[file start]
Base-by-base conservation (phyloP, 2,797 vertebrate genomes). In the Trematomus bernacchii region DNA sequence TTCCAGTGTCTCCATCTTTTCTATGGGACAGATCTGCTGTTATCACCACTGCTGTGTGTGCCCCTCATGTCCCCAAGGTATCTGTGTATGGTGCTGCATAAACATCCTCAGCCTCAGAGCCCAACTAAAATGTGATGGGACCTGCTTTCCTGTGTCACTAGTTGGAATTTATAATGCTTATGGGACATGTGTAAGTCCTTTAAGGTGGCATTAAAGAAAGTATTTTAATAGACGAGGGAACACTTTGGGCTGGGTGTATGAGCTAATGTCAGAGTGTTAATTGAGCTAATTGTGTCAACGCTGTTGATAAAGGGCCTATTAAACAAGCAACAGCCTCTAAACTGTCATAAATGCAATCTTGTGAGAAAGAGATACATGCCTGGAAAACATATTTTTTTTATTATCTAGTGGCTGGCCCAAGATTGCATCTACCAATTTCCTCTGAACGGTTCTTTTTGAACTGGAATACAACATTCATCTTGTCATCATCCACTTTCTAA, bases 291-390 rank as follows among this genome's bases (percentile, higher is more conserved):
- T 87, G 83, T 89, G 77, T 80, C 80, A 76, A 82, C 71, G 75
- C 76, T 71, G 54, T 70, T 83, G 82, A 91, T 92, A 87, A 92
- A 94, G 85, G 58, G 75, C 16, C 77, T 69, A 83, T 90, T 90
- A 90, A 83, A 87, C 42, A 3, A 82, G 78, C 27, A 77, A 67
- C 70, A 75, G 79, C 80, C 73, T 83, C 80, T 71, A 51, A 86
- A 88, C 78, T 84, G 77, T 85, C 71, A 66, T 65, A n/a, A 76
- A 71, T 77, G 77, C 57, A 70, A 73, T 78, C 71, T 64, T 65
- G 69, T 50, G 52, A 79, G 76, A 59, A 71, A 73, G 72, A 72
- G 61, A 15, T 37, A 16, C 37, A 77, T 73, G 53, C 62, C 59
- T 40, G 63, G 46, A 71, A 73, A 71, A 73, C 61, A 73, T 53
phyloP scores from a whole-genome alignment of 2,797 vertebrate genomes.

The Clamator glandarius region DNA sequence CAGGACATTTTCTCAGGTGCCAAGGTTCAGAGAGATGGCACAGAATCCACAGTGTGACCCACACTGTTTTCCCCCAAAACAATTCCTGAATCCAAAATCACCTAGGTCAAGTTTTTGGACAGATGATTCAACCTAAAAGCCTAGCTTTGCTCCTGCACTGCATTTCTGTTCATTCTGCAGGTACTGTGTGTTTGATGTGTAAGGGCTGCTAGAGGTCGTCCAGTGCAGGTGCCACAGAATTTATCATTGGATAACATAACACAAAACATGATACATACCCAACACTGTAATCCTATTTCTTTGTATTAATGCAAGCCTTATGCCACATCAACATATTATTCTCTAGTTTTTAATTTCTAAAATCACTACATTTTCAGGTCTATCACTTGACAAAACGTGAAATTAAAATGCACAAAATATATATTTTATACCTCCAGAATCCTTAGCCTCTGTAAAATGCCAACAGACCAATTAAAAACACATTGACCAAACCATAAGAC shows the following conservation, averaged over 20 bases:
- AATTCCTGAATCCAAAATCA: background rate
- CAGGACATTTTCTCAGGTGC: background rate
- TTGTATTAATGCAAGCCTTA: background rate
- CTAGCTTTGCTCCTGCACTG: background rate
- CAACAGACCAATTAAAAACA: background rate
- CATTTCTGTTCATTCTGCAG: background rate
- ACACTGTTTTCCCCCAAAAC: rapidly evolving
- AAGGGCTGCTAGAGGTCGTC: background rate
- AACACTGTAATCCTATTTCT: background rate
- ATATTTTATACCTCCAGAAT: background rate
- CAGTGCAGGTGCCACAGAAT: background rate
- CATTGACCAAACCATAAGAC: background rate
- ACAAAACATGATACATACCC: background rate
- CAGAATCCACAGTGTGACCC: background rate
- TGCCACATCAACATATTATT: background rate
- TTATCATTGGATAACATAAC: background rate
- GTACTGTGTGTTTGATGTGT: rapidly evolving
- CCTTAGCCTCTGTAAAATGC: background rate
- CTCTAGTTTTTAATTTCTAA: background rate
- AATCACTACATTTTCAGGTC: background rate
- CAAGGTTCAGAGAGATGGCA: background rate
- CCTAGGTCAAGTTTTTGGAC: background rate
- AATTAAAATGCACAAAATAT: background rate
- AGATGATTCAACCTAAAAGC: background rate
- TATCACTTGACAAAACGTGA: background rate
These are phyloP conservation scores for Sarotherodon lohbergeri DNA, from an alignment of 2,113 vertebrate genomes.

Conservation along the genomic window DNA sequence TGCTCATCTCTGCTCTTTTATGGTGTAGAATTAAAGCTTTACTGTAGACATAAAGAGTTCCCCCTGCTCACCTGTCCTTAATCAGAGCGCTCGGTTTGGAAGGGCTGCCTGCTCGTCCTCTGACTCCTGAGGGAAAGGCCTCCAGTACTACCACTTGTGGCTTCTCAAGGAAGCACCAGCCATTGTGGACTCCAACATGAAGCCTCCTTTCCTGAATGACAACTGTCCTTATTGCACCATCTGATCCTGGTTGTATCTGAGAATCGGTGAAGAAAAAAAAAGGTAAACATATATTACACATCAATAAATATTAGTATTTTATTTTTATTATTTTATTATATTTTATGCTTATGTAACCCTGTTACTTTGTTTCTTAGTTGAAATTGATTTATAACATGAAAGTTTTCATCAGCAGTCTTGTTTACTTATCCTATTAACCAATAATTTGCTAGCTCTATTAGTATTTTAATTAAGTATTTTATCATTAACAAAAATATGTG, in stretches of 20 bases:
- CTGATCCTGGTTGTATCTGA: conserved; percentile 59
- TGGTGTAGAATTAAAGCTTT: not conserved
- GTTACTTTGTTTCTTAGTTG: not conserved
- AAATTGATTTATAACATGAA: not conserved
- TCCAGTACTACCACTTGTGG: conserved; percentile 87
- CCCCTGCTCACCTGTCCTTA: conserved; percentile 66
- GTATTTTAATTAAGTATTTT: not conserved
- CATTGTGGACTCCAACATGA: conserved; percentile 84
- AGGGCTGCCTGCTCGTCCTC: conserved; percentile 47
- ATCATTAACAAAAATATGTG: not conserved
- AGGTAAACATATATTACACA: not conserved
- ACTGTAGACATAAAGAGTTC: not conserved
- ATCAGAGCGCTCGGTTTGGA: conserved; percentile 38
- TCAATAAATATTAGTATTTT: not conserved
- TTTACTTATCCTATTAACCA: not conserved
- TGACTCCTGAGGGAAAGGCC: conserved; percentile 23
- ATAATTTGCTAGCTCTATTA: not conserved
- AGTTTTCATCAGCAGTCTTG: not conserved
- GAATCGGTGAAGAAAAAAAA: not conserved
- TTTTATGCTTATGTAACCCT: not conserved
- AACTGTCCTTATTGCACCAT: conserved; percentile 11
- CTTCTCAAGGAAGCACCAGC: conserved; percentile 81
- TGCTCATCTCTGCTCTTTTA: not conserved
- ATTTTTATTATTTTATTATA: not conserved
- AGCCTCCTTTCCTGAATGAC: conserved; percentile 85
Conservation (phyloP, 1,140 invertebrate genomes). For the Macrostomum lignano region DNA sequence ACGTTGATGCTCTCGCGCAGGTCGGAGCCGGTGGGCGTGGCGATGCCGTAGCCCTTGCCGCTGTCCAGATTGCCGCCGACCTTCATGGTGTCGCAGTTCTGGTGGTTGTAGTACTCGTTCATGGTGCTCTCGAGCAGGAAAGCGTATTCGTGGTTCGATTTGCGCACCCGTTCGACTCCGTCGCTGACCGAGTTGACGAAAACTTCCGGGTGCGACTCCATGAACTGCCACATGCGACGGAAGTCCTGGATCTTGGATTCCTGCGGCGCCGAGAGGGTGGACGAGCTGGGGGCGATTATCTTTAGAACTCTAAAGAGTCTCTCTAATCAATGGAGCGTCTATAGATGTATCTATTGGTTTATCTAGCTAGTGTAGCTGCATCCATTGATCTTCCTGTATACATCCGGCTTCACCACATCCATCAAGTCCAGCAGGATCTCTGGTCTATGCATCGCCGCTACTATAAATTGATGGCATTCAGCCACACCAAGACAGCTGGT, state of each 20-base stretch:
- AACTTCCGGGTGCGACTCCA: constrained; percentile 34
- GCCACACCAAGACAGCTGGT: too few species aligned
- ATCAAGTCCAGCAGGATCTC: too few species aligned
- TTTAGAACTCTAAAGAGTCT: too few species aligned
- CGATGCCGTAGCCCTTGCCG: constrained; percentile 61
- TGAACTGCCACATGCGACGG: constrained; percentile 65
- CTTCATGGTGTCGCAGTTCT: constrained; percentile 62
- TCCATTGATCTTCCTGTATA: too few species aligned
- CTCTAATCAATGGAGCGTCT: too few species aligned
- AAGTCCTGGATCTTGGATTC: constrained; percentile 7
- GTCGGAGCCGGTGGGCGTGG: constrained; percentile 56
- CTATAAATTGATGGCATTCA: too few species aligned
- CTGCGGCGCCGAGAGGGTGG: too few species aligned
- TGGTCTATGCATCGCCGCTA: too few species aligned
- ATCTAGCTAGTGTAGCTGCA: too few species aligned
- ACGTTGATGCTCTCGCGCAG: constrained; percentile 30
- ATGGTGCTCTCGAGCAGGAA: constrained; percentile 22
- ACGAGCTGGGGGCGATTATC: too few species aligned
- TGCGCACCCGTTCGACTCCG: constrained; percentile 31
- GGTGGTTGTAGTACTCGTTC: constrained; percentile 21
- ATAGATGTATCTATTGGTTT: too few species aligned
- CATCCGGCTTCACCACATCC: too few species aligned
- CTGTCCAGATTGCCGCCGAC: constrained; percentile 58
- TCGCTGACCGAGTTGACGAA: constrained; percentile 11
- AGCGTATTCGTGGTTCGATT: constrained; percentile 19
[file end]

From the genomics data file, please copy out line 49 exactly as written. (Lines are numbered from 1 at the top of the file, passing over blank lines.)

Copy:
- AGGGCTGCCTGCTCGTCCTC: conserved; percentile 47